THERE ARE TIMES when, as a critic, you feel positively obsolete. Watching the crowd roar their approval at Cirque du Soleil's Saltimbanco, now playing under an elegant big top in the decidedly less elegant venue of a parking lot in Renton, is one of those times.
Boeing parking lot, Renton, ends September 3
It's not just hype and gloss that made this one happy audience. Cirque is a multimillion-dollar entertainment behemoth, currently running seven shows internationally, with a couple of their more popular productions on permanent display in Las Vegas. Their success has been based on providing not just entertainment, but what is perceived as world-class spectacle, something the folks who came to see this show were strongly looking forward to.
They certainly saw it. Cirque's aim is to not only give you all the traditional thrills of a circus experience (minus the animal acts; this is a strictly humans-only event), but to also mix in Vegas-style dance routines, outrageous costumes, and some hints at a plot. The show is big, eye-catching, suitable for all ages, and a showcase for some amazing performers whose feats of strength use dexterity and grace that we ordinary mortals can only dream of achieving. Men of inhuman strength stand, one-handed, on each others' heads. Trapeze artists bungee themselves simultaneously into patterns, like a film of sky divers switched backward and forward. And the clowns—well, OK, they aren't very funny, but they're as energetic as all get-out, and are just as likely to take part in an Olympian display of acrobatics as the rest of the company.
THE PROBLEM WITH amazing feats of physical prowess, be it a dozen performers scampering up Chinese poles like acrobatic monkeys or acrobats flying dozens of feet into the air via a human-powered catapult swing or even a juggler fast-dribbling seven balls, is that it's far too easy to go from amazed to jaded in literally a matter of minutes. (Do it again, but faster! Higher! On fire!) To try to forestall this, director Franco Dragone adds in vignettes of masked figures around the main action. But the overall result is not just commonplace mime, it's a distraction from the act above that should be enthralling us.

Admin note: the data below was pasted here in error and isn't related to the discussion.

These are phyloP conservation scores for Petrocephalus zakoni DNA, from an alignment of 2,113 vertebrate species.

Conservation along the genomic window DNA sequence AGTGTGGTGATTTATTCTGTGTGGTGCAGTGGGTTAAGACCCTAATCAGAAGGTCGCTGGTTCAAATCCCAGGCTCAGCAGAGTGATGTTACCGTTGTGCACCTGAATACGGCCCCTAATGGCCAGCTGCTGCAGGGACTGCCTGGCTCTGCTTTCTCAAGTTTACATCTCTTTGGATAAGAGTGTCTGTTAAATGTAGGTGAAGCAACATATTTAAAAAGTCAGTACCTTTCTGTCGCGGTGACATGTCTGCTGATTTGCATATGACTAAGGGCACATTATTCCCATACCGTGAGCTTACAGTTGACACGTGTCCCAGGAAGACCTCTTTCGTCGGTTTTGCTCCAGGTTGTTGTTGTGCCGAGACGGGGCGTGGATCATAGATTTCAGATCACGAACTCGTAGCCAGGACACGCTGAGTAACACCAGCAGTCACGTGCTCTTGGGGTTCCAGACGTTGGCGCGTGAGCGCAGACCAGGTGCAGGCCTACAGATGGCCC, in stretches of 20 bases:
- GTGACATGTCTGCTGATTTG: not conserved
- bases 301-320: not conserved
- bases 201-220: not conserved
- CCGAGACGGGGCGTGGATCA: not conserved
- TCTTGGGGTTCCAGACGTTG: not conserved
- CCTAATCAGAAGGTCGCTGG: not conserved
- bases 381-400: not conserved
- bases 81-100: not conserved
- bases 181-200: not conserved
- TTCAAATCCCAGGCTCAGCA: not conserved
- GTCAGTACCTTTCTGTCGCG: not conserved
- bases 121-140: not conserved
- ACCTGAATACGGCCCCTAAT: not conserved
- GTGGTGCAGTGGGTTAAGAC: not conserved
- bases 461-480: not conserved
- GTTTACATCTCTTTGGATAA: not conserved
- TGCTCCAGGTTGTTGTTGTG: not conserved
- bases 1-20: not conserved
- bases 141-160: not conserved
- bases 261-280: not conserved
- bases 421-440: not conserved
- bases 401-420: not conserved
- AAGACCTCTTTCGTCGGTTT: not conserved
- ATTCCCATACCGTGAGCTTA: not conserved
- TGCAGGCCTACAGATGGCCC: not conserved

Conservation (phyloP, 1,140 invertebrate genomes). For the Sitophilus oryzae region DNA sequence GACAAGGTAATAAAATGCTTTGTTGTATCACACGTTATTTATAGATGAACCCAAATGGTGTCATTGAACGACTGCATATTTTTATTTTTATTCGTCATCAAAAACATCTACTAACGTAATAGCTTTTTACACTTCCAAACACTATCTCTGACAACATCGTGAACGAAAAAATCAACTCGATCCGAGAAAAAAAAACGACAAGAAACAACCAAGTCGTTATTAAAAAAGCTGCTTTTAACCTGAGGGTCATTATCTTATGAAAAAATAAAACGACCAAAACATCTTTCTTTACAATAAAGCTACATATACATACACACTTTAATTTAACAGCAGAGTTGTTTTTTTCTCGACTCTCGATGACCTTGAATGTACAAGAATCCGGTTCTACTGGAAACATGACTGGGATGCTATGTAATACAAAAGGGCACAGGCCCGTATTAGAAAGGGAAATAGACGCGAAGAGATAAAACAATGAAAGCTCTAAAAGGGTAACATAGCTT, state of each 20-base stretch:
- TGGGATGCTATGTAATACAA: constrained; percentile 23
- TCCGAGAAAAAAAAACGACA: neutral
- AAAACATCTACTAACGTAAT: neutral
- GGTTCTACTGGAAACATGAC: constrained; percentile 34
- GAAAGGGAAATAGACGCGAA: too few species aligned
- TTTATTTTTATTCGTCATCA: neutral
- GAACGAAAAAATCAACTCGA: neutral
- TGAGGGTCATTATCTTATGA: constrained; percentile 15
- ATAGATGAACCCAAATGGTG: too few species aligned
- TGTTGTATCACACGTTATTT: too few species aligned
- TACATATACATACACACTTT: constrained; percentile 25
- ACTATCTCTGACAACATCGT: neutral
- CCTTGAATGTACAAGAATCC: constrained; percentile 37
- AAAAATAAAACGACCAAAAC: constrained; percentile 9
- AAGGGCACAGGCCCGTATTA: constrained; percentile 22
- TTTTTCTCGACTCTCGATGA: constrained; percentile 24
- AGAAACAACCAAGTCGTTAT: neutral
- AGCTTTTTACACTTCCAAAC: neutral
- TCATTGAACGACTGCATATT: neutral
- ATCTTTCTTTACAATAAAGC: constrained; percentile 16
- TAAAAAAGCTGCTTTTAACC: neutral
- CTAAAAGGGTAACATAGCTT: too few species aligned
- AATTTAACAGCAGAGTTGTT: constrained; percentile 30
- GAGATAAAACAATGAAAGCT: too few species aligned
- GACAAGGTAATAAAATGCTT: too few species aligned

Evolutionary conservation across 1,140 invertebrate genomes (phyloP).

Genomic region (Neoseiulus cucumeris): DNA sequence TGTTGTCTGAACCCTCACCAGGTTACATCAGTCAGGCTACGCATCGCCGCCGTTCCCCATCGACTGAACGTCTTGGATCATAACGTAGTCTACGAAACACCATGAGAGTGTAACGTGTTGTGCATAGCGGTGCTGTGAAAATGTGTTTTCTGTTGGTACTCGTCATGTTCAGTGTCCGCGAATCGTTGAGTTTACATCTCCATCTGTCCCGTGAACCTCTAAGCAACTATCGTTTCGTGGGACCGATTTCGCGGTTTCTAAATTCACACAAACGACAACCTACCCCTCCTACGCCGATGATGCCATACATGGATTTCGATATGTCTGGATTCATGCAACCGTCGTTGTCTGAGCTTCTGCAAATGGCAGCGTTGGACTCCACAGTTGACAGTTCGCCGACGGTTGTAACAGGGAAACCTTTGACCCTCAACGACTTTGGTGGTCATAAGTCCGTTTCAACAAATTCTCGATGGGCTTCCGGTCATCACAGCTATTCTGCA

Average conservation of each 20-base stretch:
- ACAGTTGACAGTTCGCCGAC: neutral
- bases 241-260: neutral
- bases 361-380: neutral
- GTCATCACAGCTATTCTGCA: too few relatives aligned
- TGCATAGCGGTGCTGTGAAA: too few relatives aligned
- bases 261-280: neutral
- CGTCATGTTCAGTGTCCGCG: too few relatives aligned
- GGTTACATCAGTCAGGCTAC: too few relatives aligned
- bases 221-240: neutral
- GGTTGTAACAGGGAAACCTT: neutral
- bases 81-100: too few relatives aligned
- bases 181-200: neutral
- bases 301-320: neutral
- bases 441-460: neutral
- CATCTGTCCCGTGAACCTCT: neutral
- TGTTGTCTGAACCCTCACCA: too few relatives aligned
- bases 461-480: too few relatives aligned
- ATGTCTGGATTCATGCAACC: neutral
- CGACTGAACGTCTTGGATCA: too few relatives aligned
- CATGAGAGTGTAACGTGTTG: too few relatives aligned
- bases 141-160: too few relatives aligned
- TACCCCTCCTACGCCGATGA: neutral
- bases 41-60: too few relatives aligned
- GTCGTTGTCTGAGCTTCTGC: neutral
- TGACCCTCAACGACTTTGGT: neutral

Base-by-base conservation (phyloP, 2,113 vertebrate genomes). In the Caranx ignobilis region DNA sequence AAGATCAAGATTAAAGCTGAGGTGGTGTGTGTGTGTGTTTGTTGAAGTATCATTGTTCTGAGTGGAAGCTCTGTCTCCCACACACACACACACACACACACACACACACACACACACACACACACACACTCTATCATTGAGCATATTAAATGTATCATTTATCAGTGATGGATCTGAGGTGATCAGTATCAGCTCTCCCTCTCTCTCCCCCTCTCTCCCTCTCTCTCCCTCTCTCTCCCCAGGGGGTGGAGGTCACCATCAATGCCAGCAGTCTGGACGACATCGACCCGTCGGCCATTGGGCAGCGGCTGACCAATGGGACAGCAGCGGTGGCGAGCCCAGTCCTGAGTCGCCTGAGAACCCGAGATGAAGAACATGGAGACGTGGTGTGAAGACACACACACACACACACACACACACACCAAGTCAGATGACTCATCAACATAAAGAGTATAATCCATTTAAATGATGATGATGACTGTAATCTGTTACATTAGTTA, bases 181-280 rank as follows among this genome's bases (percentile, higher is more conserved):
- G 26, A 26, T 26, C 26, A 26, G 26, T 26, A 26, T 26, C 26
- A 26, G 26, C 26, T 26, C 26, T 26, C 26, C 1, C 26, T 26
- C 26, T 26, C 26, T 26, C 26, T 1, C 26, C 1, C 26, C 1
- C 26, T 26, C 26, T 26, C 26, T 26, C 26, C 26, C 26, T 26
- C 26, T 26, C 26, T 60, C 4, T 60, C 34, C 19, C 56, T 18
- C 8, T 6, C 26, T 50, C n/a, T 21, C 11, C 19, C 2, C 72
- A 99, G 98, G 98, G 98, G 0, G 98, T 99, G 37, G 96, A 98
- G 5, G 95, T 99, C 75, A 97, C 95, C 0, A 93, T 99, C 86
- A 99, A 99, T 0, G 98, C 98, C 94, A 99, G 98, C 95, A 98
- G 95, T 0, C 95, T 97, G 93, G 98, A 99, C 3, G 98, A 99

This overproduction also includes a striving after narrative that doesn't ever really get anywhere. A multicolored throne is presented early on with a flourish, then disappears until the end of the show. A clown wearing a nightcap and a long tail periodically falls asleep onstage, then gets up and darts around. Acts are introduced by a series of elaborately costumed figures who then stand posing while the acrobats, muscle men, trapeze artists, and jugglers get on with their routine. The result teases an audience into thinking that they might be missing something like an overarching idea. But in the end none of these little vignettes ever become more than a way of bridging the gap between one amazing routine and another.
Oddly, the evening's greatest crowd-pleaser is not a superbly trained acrobat but clown Julien Cottereau, whose most formidable physical skill is an astonishing repertoire of mouth sounds that he combines with some inspired mime (and yes, there is such a thing). He has a respectable bit of nonsense in the show's first half, playing catch with an invisible ball and members of the audience, but it's in the show's second half, in which he hauls an audience member up onto stage, that he's got our full attention. While I'm no big fan of audience participation, Cottereau's gentle coaxing of his amateur assistant in an elaborate game of "do as I do," culminating in a Wild West shootout, was exquisite theatrical tomfoolery. So even those of us who find the spectacle of Saltimbanco overblown and occasionally unfocused, particularly in its pretensions to thematic or narrative unity, can still find something in the evening that's worth the trip.